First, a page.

Sunday, December 20, 2020

Drop It Like It's Hot - Or What The Sneaker Hustle Could Teach Watch Town

As a Man of Oregon, I am fairly certain that agents of Uncle Phil (Phil Knight, and a lot of us who attended the U and benefitted from the donations made by Mr. Knight and his wife Penny always refer to them as Uncle Phil and Aunt Penny), probably put something in the water in Eugene that mysteriously altered my DNA to desire more pairs of Nikes than I will ever be able to wear. 

To this day, at the tender age of 52, I check the Nike Sneaker app more frequently than the international news... and I check the international news an awful lot.

One of the really cool things about the business of sneaker launches is the concept of the "drop".  The drop is not unlike a watch release, but in truth it is far more democratic, and tends to garner a LOT MORE interest and enthusiasm. The word spreads through several different mediums - Instagram, Facebook (less and less these days) not to mention the big dogs - High Snobiety, Sneaker News and Nice Kicks among others. But beneath these obvious layers where I suspect a LOT of dollars flow from Beaverton (Nike), Portland (Adidas), Boston (Puma and Reebok) to keep relationships nice, there is the sub culture. And the denizens of the sneaker subculture are more and more becoming the drivers of FOMO - Fear Of Missing Out.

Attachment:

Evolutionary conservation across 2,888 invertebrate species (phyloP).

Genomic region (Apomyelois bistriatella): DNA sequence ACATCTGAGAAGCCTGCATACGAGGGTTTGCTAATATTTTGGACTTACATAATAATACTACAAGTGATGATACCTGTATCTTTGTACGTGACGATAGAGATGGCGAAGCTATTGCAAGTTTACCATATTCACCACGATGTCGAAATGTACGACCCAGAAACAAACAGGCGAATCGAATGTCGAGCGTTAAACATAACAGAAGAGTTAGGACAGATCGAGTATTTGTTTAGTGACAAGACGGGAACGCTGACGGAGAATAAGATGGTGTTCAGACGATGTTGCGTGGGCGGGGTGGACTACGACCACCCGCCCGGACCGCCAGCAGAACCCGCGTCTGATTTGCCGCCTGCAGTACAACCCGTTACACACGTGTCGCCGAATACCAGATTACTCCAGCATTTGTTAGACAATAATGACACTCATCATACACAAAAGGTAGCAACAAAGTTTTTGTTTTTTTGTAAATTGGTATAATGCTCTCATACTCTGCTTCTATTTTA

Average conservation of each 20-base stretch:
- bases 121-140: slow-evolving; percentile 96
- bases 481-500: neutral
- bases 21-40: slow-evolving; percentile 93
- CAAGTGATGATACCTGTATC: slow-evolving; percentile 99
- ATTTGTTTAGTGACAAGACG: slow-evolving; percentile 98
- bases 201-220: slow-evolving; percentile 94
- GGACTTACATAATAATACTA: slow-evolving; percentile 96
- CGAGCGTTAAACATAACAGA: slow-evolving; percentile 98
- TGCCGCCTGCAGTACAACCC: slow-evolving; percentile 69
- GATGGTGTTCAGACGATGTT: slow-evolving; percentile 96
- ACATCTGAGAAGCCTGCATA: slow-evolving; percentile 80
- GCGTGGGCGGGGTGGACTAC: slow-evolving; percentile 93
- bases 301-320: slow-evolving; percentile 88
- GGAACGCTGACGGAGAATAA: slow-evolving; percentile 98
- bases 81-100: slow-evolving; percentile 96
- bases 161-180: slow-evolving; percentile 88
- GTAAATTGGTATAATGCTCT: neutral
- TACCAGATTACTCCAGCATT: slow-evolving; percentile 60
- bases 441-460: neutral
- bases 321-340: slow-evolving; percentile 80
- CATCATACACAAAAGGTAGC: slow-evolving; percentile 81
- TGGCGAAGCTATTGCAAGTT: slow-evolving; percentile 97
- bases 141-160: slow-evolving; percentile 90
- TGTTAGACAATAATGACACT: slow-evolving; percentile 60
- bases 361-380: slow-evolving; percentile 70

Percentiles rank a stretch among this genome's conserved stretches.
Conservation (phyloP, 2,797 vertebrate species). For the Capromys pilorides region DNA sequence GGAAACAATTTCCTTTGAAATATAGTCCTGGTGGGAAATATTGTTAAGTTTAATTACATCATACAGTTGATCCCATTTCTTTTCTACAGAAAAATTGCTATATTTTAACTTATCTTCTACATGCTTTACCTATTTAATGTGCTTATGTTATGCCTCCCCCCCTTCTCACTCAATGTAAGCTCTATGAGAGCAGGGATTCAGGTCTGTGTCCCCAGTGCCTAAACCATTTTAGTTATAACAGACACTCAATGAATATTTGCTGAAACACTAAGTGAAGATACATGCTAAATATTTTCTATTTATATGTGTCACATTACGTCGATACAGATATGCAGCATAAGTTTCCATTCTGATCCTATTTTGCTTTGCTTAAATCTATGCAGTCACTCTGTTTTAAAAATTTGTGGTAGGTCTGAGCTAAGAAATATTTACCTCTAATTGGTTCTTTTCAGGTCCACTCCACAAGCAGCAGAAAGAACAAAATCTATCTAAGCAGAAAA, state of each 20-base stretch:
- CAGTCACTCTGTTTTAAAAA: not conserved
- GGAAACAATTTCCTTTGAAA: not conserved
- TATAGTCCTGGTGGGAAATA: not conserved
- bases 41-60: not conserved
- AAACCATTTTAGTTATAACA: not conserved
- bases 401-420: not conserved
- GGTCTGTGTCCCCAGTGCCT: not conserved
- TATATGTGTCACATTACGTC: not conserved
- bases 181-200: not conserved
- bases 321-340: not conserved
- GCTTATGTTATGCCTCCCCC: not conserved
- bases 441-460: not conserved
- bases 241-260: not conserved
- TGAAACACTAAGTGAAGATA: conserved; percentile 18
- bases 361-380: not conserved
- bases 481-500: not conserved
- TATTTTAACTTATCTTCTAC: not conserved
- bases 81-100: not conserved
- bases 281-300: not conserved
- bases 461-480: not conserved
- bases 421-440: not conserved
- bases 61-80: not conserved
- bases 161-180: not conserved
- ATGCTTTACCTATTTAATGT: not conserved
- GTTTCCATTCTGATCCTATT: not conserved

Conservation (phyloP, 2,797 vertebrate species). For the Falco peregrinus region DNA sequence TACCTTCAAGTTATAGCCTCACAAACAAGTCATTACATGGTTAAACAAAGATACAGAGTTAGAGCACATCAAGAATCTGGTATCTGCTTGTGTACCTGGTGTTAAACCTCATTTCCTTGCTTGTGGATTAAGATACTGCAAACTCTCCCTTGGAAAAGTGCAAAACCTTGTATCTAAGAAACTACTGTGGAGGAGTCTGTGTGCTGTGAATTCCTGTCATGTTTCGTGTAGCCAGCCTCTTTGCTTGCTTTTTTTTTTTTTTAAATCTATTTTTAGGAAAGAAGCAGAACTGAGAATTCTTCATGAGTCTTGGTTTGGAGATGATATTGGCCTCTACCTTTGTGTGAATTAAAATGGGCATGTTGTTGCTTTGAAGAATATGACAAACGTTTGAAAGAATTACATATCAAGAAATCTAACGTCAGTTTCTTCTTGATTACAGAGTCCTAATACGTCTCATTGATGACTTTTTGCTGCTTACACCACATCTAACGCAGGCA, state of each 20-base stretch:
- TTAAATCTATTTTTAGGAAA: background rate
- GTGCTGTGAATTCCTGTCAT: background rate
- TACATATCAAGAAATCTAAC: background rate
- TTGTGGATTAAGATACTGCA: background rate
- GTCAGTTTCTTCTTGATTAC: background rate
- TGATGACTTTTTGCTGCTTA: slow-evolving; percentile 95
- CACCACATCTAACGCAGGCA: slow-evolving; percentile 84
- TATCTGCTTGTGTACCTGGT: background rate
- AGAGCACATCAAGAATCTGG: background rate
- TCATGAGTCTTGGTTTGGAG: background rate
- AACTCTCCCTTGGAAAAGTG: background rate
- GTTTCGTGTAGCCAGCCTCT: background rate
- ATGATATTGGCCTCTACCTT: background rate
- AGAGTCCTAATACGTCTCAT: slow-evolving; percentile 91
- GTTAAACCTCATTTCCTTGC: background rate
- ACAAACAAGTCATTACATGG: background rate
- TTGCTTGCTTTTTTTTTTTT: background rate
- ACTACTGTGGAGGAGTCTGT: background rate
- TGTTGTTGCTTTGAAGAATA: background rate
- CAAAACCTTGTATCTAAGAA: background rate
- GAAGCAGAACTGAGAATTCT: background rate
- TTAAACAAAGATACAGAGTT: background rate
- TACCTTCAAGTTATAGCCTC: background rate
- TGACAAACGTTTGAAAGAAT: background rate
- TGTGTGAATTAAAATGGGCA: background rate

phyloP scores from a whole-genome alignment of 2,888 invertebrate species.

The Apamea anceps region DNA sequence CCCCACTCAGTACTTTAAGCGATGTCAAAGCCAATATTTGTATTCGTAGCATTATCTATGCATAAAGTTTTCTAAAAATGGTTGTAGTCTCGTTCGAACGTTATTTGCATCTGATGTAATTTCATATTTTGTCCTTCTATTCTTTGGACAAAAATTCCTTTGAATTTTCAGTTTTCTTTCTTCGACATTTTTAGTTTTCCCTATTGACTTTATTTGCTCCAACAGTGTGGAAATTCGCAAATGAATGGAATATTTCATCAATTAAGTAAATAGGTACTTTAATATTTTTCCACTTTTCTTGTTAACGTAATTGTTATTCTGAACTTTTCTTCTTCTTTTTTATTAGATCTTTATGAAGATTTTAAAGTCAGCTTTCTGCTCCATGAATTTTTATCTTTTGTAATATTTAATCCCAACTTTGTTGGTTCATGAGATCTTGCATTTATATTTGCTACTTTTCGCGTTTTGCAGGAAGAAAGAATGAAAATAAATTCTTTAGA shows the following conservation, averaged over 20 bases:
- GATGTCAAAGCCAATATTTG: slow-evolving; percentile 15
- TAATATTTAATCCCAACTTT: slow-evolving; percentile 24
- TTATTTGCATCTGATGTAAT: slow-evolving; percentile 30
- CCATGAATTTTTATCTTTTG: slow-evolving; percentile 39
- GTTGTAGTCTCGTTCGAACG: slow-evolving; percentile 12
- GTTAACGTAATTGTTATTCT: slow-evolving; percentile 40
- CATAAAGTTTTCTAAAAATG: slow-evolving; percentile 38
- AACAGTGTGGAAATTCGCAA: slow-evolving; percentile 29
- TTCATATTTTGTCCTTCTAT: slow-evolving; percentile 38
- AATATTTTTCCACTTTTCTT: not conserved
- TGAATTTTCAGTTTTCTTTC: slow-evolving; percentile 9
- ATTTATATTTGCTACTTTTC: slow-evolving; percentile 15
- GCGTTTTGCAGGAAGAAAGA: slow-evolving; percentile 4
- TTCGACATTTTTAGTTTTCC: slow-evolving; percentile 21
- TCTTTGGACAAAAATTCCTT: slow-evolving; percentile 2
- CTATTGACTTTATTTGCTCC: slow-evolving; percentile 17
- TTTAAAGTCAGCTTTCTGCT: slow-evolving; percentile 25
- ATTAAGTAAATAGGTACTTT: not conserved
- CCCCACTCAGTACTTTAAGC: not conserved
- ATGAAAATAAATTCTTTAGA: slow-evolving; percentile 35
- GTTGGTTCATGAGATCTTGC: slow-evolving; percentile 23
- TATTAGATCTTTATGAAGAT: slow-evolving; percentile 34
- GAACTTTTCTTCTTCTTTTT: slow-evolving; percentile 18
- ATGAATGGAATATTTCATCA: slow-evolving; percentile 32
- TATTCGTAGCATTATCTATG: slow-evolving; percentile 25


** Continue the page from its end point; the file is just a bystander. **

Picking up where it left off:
Now the word influencer and ambassador gets, if I am honest, misappropriated and is greatly misunderstood. There is a misplaced belief in Watch Town that a poorly worded article bordering on what Google Translate would spit out that flashes for 5 minutes in the top section of Outlet X (which boasts a readership larger than that of most fashion blogs, excuse me while I die laughing, but I guess it's true if you count all of the click farms) that the brand paid anywhere from $500 - $1,000 for will reach more people than one thoughtful, sincere article written by a "true believer" as opposed to a gun for hire. 
Editors note - yes, as an English teacher I am very aware the preceding was a run-on sentence to end all run-on sentences.  

And this is where the sneaker world takes a different view. 

Now in Watch Town, these folks are often (and  rather uncharitably) referred to as "Fan Boys". But as I mentioned, the world of sneakers takes a different approach.  Rather than spurn these people, there are cadres of folks in Beaverton, Portland, Boston and elsewhere who have ONE brief in their job description - FIND EVANGELISTS! And really, that seems to be something that Watch Town could truly benefit from.